All sorts of jazz, free jazz and improv. Never for money, always for love.
Memory can be a fickle mechanism. While I'm still a young buck by boilerplate
'jazz critic' standards, my melon seems increasingly prone to lapses and
absences. I'm pretty sure I was among the audience for the gig presented
on this new Ayler disc, but the details are nebulous. Fortunately Frank
Rubolino's impassioned liners scrub clean the picture made sooty by time's
ash. Encapsulated under the effusive sobriquet Exuberance the quartet of
Louie Belogenis, Roy Campbell, Hilliard Greene and Michael Wimberly assumed
the Mulberry Street stage back in the summer of 03' and alternately glided
and ripped through a four-song set.
Countless saxophonists continue to crib from the Coltrane chapbook, but Belogenis' borrowings are less tangible than most. Honing in on the noble humanity at the core of Trane's sound, his burnished tenor traces lines writ with keening rasps and fits snugly into a frontline with Campbell's freebop trumpet stylings. The latter man might not be nearly as fluent on flute as he is with brass, but his twittering tones on the opening "Invocation" aren't the work of a neophyte either. Wimberly's Africanized vocal preamble evolves over an athletic hand percussion patter and high bridge arco bass by Greene. Belogenis' dry vibrato-shaded tenor inflections milk an even more melancholy mood as the drummer switches over to his trap kit. The piece meanders a bit in its middle minutes, but the return of emphatic saxophone geysers, which segue into Campbell's textured smears and tail-end solo, ensures an exit on an appropriately emotive crest.
Keeping with the ceremonial and spiritual disposition "Procession," a prolix cut at 21+ minutes, offers up even more terrain for free range blowing, almost to a fault. After an athletic prologue by Greene's bow and fingers the four cycle through a series of loosely improvised segments. Campbell is more fractious here, sometimes on target, at other junctures distractingly diffuse. "Evocation" spotlights his muted bell and oddly ends just as it's getting good. "Incandescence" immolates in a fulmination of florid overblowing. Belogenis is especially explosive on the closer, galloping across another funk-structured stomp from Wimberly with a spray of whinnying sorts. Patricia Parker supplies the sign-off with band introductions amidst the hoots and whistles of the audience. A boisterous and fun way to go out, it's one that clinches their chosen moniker.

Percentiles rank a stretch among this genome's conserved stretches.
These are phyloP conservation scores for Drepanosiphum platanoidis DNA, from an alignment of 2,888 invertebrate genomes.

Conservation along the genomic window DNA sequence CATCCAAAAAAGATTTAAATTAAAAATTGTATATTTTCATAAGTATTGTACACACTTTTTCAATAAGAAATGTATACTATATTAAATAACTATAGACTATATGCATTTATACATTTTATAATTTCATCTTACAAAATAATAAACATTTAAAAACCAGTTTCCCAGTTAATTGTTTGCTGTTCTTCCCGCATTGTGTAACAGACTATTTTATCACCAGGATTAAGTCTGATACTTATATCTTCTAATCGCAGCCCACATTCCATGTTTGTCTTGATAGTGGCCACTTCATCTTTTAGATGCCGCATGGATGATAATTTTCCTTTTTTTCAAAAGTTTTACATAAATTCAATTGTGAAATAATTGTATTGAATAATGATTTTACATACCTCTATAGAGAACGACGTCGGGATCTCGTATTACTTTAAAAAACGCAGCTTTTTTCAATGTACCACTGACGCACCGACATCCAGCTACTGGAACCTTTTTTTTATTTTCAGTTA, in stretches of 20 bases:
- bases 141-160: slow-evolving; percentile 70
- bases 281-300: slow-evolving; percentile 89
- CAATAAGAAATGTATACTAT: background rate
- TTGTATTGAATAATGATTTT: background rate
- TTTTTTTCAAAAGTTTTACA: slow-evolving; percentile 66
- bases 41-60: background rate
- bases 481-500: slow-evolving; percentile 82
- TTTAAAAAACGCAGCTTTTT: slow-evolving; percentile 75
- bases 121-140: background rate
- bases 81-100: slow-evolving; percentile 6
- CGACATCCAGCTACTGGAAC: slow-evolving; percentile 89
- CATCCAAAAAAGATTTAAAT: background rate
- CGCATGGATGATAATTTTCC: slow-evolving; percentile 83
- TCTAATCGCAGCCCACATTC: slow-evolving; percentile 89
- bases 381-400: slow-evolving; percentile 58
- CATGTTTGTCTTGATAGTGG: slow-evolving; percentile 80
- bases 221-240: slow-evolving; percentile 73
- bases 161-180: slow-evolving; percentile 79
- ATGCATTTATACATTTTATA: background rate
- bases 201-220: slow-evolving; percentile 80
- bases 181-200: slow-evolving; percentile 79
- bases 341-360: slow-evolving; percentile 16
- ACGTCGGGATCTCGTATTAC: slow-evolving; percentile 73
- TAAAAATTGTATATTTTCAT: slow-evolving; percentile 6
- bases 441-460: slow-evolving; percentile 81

Jan Ström's decision to start releasing sets from the Vision Fest a few years back has proven an inspired one in my book. Limited to neighborhood of forty to fifty minutes they approximate the running time of LPs. And while the performances can sometimes wander, their comparative brevity is usually a refreshing departure from the norm of most free jazz/improv discs. Exuberance's album subscribes astutely to this economical mold. It's one that makes repeat spins all the more probable and persuasive.
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